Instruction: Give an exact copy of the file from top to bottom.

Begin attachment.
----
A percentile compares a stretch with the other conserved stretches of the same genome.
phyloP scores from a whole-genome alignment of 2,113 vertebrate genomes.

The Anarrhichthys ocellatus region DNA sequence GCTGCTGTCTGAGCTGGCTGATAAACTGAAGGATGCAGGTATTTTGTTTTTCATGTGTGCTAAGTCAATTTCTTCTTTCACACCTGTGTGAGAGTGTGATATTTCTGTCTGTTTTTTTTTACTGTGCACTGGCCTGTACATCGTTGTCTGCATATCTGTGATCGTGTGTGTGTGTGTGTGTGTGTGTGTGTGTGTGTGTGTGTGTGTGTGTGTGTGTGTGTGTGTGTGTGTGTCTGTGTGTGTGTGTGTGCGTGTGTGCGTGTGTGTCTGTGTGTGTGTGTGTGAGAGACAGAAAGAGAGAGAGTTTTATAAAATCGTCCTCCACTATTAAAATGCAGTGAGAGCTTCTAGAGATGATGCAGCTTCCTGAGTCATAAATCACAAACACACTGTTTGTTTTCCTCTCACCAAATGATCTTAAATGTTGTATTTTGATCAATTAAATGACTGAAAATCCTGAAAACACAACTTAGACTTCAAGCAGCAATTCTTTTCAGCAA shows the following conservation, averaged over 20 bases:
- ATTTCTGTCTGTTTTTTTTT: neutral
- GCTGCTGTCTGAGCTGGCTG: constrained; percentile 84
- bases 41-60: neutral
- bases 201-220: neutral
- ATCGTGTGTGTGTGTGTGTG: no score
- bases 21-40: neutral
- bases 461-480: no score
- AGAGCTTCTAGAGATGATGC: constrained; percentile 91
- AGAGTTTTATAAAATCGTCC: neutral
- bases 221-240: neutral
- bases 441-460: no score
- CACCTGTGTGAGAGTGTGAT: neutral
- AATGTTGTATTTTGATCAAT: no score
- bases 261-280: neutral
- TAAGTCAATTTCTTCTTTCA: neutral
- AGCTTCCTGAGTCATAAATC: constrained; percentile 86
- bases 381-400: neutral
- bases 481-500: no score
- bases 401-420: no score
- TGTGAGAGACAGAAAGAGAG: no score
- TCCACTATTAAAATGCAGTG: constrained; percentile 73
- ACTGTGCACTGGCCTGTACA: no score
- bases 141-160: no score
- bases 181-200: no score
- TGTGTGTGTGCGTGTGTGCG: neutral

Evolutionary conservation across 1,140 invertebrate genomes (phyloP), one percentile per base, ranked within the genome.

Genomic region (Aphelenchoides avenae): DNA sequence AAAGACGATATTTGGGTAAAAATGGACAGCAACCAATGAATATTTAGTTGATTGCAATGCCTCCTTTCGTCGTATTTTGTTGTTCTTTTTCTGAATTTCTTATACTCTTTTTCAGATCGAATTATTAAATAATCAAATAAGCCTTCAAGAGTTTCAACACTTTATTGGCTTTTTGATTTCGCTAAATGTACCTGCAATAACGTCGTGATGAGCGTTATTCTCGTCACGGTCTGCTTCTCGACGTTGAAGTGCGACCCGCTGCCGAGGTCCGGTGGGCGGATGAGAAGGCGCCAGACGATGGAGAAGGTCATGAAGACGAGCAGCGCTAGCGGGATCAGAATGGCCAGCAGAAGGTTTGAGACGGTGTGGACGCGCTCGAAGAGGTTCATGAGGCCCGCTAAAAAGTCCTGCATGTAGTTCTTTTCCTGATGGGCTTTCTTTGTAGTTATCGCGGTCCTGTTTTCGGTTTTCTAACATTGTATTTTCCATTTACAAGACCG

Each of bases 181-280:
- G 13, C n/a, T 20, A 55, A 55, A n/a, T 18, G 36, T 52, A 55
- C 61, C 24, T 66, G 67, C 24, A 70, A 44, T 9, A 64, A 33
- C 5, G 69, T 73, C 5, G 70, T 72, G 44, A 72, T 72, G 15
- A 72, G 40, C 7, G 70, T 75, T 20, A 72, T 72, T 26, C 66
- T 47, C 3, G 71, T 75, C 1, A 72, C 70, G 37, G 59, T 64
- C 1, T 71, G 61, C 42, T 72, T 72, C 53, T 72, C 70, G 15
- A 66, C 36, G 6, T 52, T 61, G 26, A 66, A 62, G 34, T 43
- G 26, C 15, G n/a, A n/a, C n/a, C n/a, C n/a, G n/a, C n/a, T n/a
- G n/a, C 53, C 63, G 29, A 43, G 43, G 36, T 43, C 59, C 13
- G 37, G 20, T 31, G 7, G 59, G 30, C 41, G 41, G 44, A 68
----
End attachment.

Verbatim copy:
A percentile compares a stretch with the other conserved stretches of the same genome.
phyloP scores from a whole-genome alignment of 2,113 vertebrate genomes.

The Anarrhichthys ocellatus region DNA sequence GCTGCTGTCTGAGCTGGCTGATAAACTGAAGGATGCAGGTATTTTGTTTTTCATGTGTGCTAAGTCAATTTCTTCTTTCACACCTGTGTGAGAGTGTGATATTTCTGTCTGTTTTTTTTTACTGTGCACTGGCCTGTACATCGTTGTCTGCATATCTGTGATCGTGTGTGTGTGTGTGTGTGTGTGTGTGTGTGTGTGTGTGTGTGTGTGTGTGTGTGTGTGTGTGTGTGTGTCTGTGTGTGTGTGTGTGCGTGTGTGCGTGTGTGTCTGTGTGTGTGTGTGTGAGAGACAGAAAGAGAGAGAGTTTTATAAAATCGTCCTCCACTATTAAAATGCAGTGAGAGCTTCTAGAGATGATGCAGCTTCCTGAGTCATAAATCACAAACACACTGTTTGTTTTCCTCTCACCAAATGATCTTAAATGTTGTATTTTGATCAATTAAATGACTGAAAATCCTGAAAACACAACTTAGACTTCAAGCAGCAATTCTTTTCAGCAA shows the following conservation, averaged over 20 bases:
- ATTTCTGTCTGTTTTTTTTT: neutral
- GCTGCTGTCTGAGCTGGCTG: constrained; percentile 84
- bases 41-60: neutral
- bases 201-220: neutral
- ATCGTGTGTGTGTGTGTGTG: no score
- bases 21-40: neutral
- bases 461-480: no score
- AGAGCTTCTAGAGATGATGC: constrained; percentile 91
- AGAGTTTTATAAAATCGTCC: neutral
- bases 221-240: neutral
- bases 441-460: no score
- CACCTGTGTGAGAGTGTGAT: neutral
- AATGTTGTATTTTGATCAAT: no score
- bases 261-280: neutral
- TAAGTCAATTTCTTCTTTCA: neutral
- AGCTTCCTGAGTCATAAATC: constrained; percentile 86
- bases 381-400: neutral
- bases 481-500: no score
- bases 401-420: no score
- TGTGAGAGACAGAAAGAGAG: no score
- TCCACTATTAAAATGCAGTG: constrained; percentile 73
- ACTGTGCACTGGCCTGTACA: no score
- bases 141-160: no score
- bases 181-200: no score
- TGTGTGTGTGCGTGTGTGCG: neutral

Evolutionary conservation across 1,140 invertebrate genomes (phyloP), one percentile per base, ranked within the genome.

Genomic region (Aphelenchoides avenae): DNA sequence AAAGACGATATTTGGGTAAAAATGGACAGCAACCAATGAATATTTAGTTGATTGCAATGCCTCCTTTCGTCGTATTTTGTTGTTCTTTTTCTGAATTTCTTATACTCTTTTTCAGATCGAATTATTAAATAATCAAATAAGCCTTCAAGAGTTTCAACACTTTATTGGCTTTTTGATTTCGCTAAATGTACCTGCAATAACGTCGTGATGAGCGTTATTCTCGTCACGGTCTGCTTCTCGACGTTGAAGTGCGACCCGCTGCCGAGGTCCGGTGGGCGGATGAGAAGGCGCCAGACGATGGAGAAGGTCATGAAGACGAGCAGCGCTAGCGGGATCAGAATGGCCAGCAGAAGGTTTGAGACGGTGTGGACGCGCTCGAAGAGGTTCATGAGGCCCGCTAAAAAGTCCTGCATGTAGTTCTTTTCCTGATGGGCTTTCTTTGTAGTTATCGCGGTCCTGTTTTCGGTTTTCTAACATTGTATTTTCCATTTACAAGACCG

Each of bases 181-280:
- G 13, C n/a, T 20, A 55, A 55, A n/a, T 18, G 36, T 52, A 55
- C 61, C 24, T 66, G 67, C 24, A 70, A 44, T 9, A 64, A 33
- C 5, G 69, T 73, C 5, G 70, T 72, G 44, A 72, T 72, G 15
- A 72, G 40, C 7, G 70, T 75, T 20, A 72, T 72, T 26, C 66
- T 47, C 3, G 71, T 75, C 1, A 72, C 70, G 37, G 59, T 64
- C 1, T 71, G 61, C 42, T 72, T 72, C 53, T 72, C 70, G 15
- A 66, C 36, G 6, T 52, T 61, G 26, A 66, A 62, G 34, T 43
- G 26, C 15, G n/a, A n/a, C n/a, C n/a, C n/a, G n/a, C n/a, T n/a
- G n/a, C 53, C 63, G 29, A 43, G 43, G 36, T 43, C 59, C 13
- G 37, G 20, T 31, G 7, G 59, G 30, C 41, G 41, G 44, A 68